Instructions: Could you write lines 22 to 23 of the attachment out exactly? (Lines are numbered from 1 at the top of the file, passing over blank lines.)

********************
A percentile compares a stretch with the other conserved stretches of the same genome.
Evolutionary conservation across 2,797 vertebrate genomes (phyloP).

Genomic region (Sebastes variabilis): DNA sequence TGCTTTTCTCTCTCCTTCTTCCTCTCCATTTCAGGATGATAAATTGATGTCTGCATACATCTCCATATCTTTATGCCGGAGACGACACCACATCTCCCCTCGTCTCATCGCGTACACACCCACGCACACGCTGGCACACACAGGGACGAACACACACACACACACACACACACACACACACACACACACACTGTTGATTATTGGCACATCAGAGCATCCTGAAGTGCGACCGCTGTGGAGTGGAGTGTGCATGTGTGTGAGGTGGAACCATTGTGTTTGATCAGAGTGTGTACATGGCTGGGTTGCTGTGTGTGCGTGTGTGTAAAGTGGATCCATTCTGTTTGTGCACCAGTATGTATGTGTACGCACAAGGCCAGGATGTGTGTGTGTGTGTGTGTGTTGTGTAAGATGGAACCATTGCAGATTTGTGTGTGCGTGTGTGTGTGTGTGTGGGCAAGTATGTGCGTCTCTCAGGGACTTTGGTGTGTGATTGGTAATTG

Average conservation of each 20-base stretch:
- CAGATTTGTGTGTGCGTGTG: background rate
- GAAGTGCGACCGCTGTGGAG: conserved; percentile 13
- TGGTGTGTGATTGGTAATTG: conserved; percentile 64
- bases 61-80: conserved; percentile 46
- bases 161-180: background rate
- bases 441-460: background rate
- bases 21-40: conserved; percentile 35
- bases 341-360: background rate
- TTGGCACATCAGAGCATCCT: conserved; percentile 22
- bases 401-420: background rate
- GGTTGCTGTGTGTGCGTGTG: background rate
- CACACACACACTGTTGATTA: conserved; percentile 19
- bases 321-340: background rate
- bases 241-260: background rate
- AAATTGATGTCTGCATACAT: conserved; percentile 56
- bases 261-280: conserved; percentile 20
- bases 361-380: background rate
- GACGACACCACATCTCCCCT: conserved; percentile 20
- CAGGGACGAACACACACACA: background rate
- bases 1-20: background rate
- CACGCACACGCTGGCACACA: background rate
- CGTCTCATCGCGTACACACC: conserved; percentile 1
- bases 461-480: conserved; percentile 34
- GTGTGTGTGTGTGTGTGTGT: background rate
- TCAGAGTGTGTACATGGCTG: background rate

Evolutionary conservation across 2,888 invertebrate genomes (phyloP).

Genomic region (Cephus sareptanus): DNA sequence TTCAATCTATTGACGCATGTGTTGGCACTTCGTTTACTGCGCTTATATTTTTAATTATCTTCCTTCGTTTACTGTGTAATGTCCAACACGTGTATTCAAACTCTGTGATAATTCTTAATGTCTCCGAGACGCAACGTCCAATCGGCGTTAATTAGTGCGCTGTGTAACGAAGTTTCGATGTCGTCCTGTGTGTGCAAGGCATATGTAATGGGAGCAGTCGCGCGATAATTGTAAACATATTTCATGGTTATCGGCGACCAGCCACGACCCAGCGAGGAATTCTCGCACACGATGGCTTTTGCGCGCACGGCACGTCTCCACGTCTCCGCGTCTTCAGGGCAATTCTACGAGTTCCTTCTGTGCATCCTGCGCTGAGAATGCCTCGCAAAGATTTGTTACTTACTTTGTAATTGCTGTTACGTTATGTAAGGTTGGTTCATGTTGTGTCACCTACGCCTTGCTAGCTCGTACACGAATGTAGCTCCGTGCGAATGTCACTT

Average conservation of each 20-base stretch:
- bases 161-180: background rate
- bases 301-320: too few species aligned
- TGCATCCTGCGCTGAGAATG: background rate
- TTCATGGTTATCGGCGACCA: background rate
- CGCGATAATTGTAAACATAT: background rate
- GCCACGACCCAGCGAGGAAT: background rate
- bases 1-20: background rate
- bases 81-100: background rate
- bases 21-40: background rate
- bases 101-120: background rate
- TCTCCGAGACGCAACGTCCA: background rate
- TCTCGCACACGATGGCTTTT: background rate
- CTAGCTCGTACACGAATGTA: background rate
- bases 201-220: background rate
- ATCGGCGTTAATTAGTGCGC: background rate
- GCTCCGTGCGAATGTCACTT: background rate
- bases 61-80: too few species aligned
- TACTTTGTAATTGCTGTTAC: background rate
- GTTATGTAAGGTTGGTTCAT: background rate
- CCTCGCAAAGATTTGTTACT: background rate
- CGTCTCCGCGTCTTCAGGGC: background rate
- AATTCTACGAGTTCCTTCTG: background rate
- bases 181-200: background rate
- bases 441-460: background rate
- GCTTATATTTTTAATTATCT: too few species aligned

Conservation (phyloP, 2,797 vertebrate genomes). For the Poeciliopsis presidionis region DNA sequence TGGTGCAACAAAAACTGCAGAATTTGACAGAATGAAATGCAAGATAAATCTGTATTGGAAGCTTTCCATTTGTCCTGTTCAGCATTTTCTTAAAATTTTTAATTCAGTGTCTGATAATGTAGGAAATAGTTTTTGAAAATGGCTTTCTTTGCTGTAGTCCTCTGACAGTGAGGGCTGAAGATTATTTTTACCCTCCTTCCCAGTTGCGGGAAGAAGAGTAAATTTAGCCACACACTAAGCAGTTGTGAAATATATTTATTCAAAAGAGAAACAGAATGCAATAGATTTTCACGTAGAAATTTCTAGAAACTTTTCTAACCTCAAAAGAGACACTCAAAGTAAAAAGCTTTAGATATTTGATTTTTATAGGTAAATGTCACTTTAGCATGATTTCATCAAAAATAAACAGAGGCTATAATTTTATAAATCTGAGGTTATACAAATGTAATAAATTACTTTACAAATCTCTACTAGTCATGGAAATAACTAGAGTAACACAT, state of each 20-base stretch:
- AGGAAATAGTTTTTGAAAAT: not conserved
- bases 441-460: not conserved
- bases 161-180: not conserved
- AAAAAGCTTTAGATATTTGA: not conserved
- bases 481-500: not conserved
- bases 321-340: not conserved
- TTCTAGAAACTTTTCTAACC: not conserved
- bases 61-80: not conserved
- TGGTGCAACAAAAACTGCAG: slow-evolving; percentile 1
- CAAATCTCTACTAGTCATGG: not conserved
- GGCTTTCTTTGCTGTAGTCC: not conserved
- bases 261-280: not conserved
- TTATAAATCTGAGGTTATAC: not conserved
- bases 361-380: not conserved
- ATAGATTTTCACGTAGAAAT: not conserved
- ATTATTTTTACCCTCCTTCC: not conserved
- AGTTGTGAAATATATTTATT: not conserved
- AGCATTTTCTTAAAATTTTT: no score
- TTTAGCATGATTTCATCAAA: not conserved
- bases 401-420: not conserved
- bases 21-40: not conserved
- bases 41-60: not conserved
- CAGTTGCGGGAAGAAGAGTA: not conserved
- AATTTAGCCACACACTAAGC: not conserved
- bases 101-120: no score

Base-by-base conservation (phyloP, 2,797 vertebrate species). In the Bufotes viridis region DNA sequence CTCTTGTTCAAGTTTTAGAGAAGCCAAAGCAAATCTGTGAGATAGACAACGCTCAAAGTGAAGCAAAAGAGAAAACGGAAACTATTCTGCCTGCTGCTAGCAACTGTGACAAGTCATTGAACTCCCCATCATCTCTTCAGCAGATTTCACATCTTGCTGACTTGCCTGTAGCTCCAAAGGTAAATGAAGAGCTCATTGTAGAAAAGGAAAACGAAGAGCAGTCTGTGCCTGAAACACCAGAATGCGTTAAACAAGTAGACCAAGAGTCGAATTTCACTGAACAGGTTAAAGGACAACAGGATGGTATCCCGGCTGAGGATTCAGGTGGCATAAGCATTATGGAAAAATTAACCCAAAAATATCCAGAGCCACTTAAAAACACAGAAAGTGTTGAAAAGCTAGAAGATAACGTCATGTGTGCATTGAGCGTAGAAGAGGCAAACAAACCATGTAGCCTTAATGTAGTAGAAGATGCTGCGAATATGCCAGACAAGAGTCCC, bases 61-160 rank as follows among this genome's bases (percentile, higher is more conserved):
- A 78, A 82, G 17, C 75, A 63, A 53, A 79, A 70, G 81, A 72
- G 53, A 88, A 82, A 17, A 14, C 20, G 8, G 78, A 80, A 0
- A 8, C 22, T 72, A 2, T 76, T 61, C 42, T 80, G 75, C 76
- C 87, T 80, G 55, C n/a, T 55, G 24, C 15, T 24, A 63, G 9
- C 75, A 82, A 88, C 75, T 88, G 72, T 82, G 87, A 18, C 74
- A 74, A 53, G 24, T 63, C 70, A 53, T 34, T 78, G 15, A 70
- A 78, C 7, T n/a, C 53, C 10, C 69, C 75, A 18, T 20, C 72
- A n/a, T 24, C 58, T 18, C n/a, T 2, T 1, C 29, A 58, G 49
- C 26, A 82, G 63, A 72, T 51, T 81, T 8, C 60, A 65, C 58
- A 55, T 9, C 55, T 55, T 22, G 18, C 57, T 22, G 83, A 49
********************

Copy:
- GACGACACCACATCTCCCCT: conserved; percentile 20
- CAGGGACGAACACACACACA: background rate